Water is essential and at the same time mystical. Karen Wilkening has been lucky enough to spend time in the Little Salt Spring Sinkhole in Florida. The depths of it hold treasures that fell or were put into the sinkhole over 10,000 years ago.
In 2008, a tornado swept through Tom Cook’s home, killing his wife. Distraught, he moved with his daughter to Joplin, Mo., where he bought a new house – and a steel shelter. When a tornado came three years later, they were prepared.
When Kelley Marks and her family moved into Detroit’s Morningside community in December 2006, the neighborhood was filled with vacant lots and run-down houses. But for Kelley it was the chance of a lifetime to own a home and make a difference. Also, Josh Fox and his film, Gasland.
The idea of using renewable energy has been bounced around by both presidential candidates. Their ads feature wind turbines, which they've made a point of mentioning in their stump speeches. Pete Ferrell is a fourth generation rancher, and sees himself as a steward of the land rather than a property owner. Since the late 1800s, his family has found ways to harness wind power. Now Pete has turned half his ranch into a wind farm. Also in this episode, Phil DuMas was waiting to board a flight while drinking a huge cup of coffee. When he finally reached the ticket counter, he was doing what his family nicknames "the pee pee dance." When the attendant asked him what was wrong, Phil explained he had a case of "PPD." Little did he know that airline personnel understand PPD to mean "paranoid personality disorder."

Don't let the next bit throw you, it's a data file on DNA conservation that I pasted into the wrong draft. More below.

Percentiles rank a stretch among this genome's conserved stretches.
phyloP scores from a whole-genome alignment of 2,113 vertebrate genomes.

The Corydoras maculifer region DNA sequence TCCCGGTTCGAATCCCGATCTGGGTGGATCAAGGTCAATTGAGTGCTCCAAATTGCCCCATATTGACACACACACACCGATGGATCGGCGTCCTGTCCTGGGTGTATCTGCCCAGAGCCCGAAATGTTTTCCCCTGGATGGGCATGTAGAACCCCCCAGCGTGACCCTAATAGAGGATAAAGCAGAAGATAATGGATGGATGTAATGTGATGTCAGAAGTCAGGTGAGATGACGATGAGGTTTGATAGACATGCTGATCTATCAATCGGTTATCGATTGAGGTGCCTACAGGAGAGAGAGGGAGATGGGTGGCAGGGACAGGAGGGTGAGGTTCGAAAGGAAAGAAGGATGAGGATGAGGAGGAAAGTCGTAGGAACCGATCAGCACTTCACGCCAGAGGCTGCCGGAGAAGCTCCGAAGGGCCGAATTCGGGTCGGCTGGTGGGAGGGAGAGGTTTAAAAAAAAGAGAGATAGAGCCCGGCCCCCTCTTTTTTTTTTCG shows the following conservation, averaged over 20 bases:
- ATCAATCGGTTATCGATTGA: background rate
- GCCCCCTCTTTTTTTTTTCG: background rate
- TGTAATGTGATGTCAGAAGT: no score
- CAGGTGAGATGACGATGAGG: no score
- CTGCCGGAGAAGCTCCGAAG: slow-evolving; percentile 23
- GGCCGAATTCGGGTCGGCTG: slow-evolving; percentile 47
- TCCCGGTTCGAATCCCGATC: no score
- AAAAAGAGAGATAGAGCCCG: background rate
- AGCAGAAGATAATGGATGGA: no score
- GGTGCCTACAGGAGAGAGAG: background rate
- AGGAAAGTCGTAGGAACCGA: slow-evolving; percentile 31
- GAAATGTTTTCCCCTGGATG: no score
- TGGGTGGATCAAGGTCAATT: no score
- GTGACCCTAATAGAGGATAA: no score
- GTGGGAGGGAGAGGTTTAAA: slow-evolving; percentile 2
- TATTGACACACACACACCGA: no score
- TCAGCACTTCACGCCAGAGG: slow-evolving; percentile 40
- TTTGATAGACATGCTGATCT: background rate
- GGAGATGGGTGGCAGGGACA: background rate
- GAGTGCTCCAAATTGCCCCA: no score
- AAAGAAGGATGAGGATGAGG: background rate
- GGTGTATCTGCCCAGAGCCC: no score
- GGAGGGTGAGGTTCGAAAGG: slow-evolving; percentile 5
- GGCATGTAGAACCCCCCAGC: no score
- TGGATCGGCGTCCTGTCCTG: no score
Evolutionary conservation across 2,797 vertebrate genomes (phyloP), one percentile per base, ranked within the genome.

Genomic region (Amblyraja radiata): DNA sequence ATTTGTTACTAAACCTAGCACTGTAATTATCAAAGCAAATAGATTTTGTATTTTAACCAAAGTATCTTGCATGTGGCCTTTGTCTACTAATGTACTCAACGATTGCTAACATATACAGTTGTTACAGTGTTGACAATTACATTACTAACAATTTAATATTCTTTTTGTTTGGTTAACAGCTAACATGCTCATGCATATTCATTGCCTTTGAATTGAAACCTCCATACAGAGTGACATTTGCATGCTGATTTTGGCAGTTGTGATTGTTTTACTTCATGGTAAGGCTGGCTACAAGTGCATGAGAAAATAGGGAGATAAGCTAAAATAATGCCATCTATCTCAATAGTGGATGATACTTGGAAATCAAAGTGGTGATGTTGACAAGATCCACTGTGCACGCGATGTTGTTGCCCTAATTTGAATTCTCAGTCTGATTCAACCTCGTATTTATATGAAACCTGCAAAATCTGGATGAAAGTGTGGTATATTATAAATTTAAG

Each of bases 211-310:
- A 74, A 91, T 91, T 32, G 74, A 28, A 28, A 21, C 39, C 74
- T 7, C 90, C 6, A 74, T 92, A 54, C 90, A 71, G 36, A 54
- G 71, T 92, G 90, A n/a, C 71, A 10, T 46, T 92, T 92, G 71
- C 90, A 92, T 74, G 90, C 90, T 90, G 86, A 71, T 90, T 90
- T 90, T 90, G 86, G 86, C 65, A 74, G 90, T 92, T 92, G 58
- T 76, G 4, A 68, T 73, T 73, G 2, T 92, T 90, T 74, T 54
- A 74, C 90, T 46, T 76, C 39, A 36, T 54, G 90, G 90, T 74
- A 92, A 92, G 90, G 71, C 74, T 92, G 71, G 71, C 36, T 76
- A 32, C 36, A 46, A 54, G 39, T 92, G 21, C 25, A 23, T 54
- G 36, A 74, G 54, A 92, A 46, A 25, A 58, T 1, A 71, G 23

Today The Story begins a week-long exploration of water. We start by checking in with Charles Fishman, author of The Big Thirst. Also, when you think of Las Vegas, you might assume that making a city green in a desert would be a tale of colossal waste. There may be some truth to that, but Pat Mulroy will surprise you. She manages the city's water, and she's had a lot of success getting people to pull out their grass and dramatically cut back on water use.